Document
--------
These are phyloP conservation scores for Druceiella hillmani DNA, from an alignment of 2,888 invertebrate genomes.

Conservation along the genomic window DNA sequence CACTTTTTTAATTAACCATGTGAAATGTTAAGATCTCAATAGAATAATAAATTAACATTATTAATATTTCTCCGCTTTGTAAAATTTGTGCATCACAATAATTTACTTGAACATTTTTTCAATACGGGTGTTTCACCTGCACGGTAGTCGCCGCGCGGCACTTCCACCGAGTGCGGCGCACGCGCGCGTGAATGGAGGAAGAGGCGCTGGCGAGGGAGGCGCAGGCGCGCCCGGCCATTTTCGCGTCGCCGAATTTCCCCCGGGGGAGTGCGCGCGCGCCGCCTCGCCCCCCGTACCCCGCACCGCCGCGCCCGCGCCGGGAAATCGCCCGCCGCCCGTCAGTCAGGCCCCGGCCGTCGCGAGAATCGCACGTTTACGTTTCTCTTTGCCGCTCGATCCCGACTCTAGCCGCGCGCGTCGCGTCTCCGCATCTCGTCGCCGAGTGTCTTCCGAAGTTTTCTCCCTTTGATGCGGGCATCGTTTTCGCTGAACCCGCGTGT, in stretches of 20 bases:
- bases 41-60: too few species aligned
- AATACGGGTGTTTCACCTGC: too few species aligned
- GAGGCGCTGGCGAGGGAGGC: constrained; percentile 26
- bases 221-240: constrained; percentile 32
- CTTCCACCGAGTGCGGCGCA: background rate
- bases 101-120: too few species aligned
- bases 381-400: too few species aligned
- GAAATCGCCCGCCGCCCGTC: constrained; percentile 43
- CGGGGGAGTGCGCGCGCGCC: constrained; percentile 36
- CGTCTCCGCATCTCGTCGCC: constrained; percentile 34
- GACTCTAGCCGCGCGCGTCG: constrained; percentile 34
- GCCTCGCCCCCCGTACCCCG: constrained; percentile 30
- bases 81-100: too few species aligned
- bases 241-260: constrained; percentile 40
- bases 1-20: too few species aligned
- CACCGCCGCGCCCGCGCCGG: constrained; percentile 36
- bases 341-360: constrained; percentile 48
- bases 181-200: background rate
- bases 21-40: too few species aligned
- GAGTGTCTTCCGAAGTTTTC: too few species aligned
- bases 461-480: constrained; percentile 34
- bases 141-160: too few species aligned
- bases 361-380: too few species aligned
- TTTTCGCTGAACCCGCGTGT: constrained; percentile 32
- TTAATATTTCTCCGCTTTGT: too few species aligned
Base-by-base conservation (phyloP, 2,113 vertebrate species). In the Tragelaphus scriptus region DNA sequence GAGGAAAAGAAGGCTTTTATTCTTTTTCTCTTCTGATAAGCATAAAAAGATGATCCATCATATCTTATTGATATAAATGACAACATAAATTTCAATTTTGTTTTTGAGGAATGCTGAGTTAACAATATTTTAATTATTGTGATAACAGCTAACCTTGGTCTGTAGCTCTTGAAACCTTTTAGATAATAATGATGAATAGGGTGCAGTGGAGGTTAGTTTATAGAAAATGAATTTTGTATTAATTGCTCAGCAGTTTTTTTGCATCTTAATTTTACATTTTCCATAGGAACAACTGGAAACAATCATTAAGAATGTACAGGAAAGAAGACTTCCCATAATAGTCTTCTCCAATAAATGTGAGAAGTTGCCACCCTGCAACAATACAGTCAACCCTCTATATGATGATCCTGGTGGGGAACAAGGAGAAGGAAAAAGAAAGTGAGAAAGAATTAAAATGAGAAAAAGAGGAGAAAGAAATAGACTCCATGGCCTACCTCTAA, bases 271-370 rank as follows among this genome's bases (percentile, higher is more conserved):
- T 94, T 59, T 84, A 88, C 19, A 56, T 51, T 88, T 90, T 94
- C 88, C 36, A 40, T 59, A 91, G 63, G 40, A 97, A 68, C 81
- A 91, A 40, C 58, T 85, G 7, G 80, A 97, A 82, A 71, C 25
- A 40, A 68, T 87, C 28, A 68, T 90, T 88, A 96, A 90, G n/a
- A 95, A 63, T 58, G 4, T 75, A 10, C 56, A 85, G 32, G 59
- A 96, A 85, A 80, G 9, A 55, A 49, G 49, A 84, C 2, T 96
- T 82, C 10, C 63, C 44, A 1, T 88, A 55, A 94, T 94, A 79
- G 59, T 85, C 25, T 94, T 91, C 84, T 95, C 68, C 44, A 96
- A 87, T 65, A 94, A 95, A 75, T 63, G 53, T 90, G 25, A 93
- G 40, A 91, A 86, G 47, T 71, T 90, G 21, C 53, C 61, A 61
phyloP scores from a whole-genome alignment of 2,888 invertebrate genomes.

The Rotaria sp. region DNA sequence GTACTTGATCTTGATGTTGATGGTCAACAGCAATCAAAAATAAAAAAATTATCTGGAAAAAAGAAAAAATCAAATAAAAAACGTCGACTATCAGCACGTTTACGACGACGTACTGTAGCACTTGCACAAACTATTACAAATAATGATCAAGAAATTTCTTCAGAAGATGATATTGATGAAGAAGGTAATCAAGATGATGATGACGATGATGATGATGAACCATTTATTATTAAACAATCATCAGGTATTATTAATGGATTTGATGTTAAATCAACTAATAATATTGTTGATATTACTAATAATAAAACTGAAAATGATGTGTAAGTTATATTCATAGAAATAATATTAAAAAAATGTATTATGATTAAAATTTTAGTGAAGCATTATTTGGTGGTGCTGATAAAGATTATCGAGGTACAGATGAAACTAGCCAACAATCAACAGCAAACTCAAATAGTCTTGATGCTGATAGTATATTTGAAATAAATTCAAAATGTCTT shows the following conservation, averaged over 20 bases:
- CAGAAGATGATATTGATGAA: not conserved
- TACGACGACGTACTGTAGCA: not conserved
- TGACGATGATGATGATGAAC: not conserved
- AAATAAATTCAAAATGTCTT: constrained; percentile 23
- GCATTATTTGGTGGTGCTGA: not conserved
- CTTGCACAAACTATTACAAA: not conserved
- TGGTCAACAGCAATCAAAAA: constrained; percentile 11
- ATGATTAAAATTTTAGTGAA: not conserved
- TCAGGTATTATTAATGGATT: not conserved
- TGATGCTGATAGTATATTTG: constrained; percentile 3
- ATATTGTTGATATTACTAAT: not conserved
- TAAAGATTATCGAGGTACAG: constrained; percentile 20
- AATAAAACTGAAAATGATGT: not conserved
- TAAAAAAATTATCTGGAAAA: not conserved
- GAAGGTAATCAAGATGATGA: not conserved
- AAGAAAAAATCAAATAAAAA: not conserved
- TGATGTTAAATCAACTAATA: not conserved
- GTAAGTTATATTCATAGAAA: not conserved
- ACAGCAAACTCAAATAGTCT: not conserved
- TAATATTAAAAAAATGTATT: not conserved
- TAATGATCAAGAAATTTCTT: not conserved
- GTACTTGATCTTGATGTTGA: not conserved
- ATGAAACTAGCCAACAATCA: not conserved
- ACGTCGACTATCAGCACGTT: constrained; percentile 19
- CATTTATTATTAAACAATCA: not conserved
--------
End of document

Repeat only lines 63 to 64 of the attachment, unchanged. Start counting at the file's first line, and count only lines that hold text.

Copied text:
- ATGAAACTAGCCAACAATCA: not conserved
- ACGTCGACTATCAGCACGTT: constrained; percentile 19